“There’s always someone worse off”

When he’s not studying his PhD, lecturing or taking care of his three children, Peter Asuata alongside wife Aimee is running a food bank at the church where he works as a pastor in Sunderland.

The two food banks they help run at RCCG Living Faith Church in North Bridge Street, Sunderland, continue to stay open (Wednesdays 5.30am and Sundays 11am) as long as possible during the coronavirus outbreak, supporting those in greatest need. They are also appealing for donations.

Peter’s incredible work ethic comes from his mother and humble upbringing in a small Nigerian village which he believes shaped the person he is today, dedicated to improving life of others.

“Wherever you are, look left, look right, there will always be someone who is worse off than you. As a Christian I have a responsibility to help others in need, because that is the core foundation of Christianity, and never has there been a greater need than right now,” says Peter. “We run two food banks a week at RCCG Living Faith Sunderland and we want to help as many families as we can escape hunger and poverty. All sorts of people come through our doors, those struggling with substance misuse or homelessness, asylum seekers as well as families struggling with the impact of Universal Credit and now the coronavirus, we never turn anyone away irrespective of their race, religion, or background.”

Having lived in London for few years, then moving to The Netherlands to join his wife Aimee for several years, Peter then came back to the UK with his family in 2014 to study a Master’s in Business management (MBM) at the University of Sunderland. After deciding to further his studies with a PhD in Corporate Social Responsibility (CSR) focusing on the North East of England. Peter explained: “I chose Sunderland because I felt my family would benefit being away from the hustle and bustle of the Capital”.

While his PhD will be completed in 2021/2022, looking at the role of regional companies in giving back to society, Peter has landed the role of an academic tutor in the University’s Faculty of Business, Law and Tourism, alongside his community work as Pastor at the RCCG Living Faith Sunderland.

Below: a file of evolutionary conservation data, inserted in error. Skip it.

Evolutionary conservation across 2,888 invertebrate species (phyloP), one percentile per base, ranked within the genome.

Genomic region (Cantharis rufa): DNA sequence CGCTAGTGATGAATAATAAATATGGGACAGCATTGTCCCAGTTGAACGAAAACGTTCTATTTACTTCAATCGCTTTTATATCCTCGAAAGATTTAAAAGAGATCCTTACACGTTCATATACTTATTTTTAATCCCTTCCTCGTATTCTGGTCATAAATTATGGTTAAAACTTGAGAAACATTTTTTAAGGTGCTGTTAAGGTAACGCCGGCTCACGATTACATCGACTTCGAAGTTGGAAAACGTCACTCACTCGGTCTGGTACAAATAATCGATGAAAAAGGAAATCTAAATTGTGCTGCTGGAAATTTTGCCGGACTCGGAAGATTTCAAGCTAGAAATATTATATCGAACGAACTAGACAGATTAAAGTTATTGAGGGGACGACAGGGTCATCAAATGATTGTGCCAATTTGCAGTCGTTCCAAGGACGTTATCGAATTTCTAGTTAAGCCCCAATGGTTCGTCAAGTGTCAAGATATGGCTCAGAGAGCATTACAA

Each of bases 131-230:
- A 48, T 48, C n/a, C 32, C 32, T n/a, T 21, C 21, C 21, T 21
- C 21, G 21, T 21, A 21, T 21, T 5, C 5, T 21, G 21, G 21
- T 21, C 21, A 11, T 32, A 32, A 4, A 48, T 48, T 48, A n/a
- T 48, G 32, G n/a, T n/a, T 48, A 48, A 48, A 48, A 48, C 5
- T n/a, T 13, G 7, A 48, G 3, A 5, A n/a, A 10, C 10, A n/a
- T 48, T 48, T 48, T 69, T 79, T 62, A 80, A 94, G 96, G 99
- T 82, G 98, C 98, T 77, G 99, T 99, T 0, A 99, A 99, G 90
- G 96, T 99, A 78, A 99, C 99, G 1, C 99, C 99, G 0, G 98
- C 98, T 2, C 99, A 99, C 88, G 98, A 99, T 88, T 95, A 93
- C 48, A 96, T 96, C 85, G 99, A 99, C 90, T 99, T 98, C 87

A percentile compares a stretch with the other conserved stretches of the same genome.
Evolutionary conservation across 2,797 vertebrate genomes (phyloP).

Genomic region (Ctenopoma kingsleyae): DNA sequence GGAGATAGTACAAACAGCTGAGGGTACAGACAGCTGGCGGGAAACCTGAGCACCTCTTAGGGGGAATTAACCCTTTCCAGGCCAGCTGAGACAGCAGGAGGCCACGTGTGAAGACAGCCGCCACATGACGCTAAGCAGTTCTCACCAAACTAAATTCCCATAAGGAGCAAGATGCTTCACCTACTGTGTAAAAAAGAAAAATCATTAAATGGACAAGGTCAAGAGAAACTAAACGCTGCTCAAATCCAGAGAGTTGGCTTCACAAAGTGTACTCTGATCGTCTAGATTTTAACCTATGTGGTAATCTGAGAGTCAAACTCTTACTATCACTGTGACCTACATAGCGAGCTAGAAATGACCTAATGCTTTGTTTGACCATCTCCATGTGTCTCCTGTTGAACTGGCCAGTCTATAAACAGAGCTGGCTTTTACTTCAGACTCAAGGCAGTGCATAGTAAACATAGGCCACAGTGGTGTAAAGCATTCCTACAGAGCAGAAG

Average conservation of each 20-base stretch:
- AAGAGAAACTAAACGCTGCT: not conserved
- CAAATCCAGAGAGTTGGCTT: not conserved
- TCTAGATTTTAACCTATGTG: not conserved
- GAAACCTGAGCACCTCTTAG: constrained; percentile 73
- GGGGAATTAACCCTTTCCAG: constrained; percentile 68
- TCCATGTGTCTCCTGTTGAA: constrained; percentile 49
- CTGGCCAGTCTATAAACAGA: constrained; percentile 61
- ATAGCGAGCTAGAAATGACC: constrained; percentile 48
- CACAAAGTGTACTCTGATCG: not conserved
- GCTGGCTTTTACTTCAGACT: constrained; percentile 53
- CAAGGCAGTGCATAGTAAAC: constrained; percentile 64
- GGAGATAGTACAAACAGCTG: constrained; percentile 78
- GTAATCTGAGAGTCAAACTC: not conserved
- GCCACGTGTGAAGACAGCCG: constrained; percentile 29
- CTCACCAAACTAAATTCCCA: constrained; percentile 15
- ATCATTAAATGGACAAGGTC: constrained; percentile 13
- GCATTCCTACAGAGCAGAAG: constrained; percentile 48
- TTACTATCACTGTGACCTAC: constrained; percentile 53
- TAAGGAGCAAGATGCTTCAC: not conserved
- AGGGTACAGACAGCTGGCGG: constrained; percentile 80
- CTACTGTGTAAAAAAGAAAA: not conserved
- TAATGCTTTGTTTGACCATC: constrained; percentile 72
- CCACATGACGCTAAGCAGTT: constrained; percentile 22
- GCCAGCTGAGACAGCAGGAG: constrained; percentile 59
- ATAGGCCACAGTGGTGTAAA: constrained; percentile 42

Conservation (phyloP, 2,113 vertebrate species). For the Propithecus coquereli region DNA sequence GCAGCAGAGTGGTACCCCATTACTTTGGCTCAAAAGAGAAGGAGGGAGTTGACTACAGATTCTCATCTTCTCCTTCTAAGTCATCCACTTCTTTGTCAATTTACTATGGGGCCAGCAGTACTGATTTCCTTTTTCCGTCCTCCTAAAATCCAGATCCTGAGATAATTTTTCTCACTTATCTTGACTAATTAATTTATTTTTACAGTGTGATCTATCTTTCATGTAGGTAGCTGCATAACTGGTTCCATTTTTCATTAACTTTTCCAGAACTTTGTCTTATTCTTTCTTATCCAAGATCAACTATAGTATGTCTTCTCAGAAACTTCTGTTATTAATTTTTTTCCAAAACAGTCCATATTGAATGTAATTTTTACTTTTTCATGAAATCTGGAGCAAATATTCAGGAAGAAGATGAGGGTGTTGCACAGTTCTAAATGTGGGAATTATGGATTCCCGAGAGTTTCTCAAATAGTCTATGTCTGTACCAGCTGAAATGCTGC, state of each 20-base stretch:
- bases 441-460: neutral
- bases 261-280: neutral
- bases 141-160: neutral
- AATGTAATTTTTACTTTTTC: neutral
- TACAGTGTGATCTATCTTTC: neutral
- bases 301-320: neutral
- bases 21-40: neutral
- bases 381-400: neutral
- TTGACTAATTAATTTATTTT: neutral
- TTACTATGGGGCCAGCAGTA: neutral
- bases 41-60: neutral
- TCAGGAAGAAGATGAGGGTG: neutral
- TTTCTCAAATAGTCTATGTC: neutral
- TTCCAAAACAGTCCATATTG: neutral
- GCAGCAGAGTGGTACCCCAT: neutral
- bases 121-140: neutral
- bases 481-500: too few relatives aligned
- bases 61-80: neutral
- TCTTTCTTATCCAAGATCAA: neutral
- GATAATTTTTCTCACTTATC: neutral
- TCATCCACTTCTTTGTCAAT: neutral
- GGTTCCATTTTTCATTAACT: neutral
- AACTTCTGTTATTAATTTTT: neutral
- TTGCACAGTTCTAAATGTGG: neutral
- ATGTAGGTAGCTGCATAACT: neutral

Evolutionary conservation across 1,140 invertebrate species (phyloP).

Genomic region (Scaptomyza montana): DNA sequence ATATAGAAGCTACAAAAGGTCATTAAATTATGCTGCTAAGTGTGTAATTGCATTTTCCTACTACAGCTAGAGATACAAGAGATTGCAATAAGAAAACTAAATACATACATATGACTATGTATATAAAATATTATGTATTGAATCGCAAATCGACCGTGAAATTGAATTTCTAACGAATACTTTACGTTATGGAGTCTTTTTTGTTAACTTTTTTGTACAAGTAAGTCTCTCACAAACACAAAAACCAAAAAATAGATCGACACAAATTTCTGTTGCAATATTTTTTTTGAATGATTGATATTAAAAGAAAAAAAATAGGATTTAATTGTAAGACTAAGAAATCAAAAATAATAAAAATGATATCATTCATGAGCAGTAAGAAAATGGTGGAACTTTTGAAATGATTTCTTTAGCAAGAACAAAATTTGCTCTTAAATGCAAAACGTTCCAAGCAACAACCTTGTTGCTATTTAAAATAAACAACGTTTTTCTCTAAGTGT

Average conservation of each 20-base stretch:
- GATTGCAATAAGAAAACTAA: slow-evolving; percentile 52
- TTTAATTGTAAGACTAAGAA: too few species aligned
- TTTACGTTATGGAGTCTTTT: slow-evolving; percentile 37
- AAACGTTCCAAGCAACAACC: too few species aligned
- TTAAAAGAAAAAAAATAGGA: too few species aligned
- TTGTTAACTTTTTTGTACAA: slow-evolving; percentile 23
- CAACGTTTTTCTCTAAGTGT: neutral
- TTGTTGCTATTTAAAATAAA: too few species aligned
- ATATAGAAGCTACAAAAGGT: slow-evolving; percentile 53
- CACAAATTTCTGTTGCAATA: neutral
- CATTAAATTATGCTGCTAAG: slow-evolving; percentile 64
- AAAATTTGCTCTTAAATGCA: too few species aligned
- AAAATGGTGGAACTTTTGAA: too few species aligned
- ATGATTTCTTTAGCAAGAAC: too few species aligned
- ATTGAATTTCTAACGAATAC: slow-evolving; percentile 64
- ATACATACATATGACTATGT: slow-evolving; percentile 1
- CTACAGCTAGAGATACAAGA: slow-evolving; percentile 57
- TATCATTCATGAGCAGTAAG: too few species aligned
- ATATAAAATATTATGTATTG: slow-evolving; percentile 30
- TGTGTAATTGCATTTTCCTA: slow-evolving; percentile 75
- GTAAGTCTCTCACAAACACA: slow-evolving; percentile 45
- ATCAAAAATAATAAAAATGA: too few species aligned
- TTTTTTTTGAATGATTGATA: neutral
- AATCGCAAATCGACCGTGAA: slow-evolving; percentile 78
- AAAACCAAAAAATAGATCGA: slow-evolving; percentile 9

He is so dedicated to helping others, that Peter has managed to negotiate with some of the area’s major food outlets and supermarkets for collections of  food that would otherwise go to waste, such as Aldi, Greggs, KFC, Tesco etc. He and Aimee then hand out the provisions during the week to people who have used up their allocation of food bank vouchers and to the homeless. The pair also provide home cooked meals for people at the church community centre, even delivering parcels to families who might otherwise struggle to get to the venue in North Bridge Street, at the right time.

“We had a lady, an asylum seeker, who has four young children, but was unable to get to the church, so we put a parcel together and dropped it off at her home, she was incredibly grateful.”

He added: “I often get asked how I navigate my day, this really comes from my upbringing. I grew up in a small village, to a single mother, with four other children. We rose at 4am, sold goods to buy breakfast, then went to school for 7am, finished lessons at 2.30pm and were back selling items until 8pm to help buy dinner. That work ethic is in me. You had to take responsibility for yourself from a very early age.

By age 15 I was living alone, paying my own rent and paying my own way.

“I loved doing it, because whether I like it or not, at every point in our lives there are people who are always worse off than ourselves. I feel like I have this platform to help people, so why wouldn’t I do it?

“I hope I am a good role model for my children, Aimery 14, Peter Jr, six, and Aimee-Rose, three. They all help out at the church, where we have a mission to feed the people of Sunderland’s community spirit, soul and body by providing food, clothes and health awareness.”

Asked what the future holds, Peter says he hopes to use his PhD to become a senior lecturer at Sunderland and also work with local companies to promote the benefits of CSR. He hopes to open a charity shop, which further supports the work of his church, raising more funds to continue its community work.

He also added that his own family love the area and are happily settled here. After 13 years of teaching, Aimee, in her 30s, is also changing careers, and studying a degree in Social Work at Sunderland to further boost their passion for community work.

What advice does Peter give to other students on their own journey at university?

I always tell students once they’re registered and settled in, to go out there and look for volunteering work. That is very important and great for your CV and self-development.

“It’s also how I landed my academic tutoring role. I was trying to get a teaching/lecturing job but was hitting a block and was told I didn’t have the experience. So I decided to volunteer as a teaching assistant twice a week with the University of Sunderland last year. This eventually led to my academic tutoring role that I now have.”

He added: “If you can see beyond the present and what you can get now, volunteering is very good, it gives you opportunities where you’d least expected it.”

Associate Professor in Cultural Management, Dr Derek Watson, said: “Peter is an exceptional student, parent and contributor to the community. His impact at our University have been tremendous in terms sharing his learning journey and global insights with fellow doctoral students, academics and businesses.

“Furthermore, Peter is testament on how to successfully balance our work-life commitments and his actions are certainly an inspiration to our learning environment.”